Furthermore, due to the high domestic shipping costs that are caused by the Jones Act, many businesses in the US have to import goods from foreign countries whereas there are abundant local supplies of the same goods. For example, the price for moving crude oil from the US Gulf Coast to the US Northeast on Jones Act tankers is $5 to $6 per barrel, while moving it to eastern Canada on foreign tankers is only $2 per barrel. This has caused unnecessary longer shipment and transportation (thus higher energy consumption and emission) which consequently also have a negative impact on environment.

The US Jones Act has also a negative impact on setting up green energy projects in the US. Take offshore wind energy projects for example. The U.S. is currently unable to construct any offshore wind farms mainly because it lacks offshore wind farm support vessels. The number of American offshore wind farms is currently 0 compared to 73 (total of 3230 turbines) in the European Union as of 2015. Dropping the US built requirement would enable the European industry to assist the US in building offshore wind farms and thus help them meet their environmental obligations.

A consequence of the rigid US policy, such as the US Jones Act, is that under environmental disaster situations like the Deepwater Horizon oil spill disaster in 2010, European specialised vessels which could have helped with the cleaning-up efforts were not allowed to enter the US water, resulting in an even bigger environmental catastrophe. Understandably, this case has caused much controversy regarding the negative impact of the US Jones Act on emergency response and environment.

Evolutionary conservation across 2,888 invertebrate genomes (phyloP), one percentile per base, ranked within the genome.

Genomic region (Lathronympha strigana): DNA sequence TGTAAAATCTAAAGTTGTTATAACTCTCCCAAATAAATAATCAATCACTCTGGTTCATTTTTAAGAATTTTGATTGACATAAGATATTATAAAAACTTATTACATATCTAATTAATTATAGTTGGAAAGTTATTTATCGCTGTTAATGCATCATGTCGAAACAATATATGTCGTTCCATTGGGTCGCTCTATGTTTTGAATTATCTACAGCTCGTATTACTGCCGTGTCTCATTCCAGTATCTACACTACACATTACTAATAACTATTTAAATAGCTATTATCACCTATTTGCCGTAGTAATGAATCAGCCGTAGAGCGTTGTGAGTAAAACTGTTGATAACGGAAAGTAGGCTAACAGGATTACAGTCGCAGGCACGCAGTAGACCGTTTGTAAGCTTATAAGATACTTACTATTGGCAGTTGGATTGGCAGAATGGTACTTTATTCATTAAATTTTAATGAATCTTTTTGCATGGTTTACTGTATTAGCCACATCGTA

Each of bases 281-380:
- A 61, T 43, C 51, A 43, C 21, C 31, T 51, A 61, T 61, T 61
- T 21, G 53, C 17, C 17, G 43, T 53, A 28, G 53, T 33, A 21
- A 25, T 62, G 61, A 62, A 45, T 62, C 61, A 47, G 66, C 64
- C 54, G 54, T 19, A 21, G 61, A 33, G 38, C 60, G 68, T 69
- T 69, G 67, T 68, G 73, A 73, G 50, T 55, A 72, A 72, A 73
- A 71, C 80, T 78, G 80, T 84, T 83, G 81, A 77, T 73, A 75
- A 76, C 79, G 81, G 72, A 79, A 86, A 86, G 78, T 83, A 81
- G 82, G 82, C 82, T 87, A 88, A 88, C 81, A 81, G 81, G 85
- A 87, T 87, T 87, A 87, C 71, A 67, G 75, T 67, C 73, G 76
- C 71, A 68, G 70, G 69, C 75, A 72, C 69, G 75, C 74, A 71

Unfortunately, Jones Act defenders have managed to ring-fence this piece of legislation by myths and false reasoning. Several attempts in international negotiations, be it at NAFTA or WTO level, have failed and observers have concluded: “U.S. negotiators insisted on retaining one such item that was for them the most sacrosanct of the sacred cows, the Jones Act.” (Craig VanGrasstek, The History and Future of the World Trade Organization (Geneva, 2013, p. 66)).

SEA Europe believes that European advanced marine technology and its modern and sustainable vessels and marine equipment can certainly contribute to enhanced global safety and environment, including in the US. We therefore call upon both the US and the EU trade negotiators to take this aspect into account during TTIP negotiations and remove those related trade barriers. Free movement of maritime technology / products and an open US market will lead to development of new sustainable maritime activities and more employment, both in Europe and the US.

Environmental protection should not be seen as a barrier to trade. Promoting free trade of environment friendly products certainly helps balance both goals and achieve a more sustainable global trade system. A balanced TTIP agreement that reflects the needs and expectations of both sides, including environmental terms, will undoubtedly create mutual advantages.

Sincerely yours,

Christophe Tytgat
Secretary General SEA Europe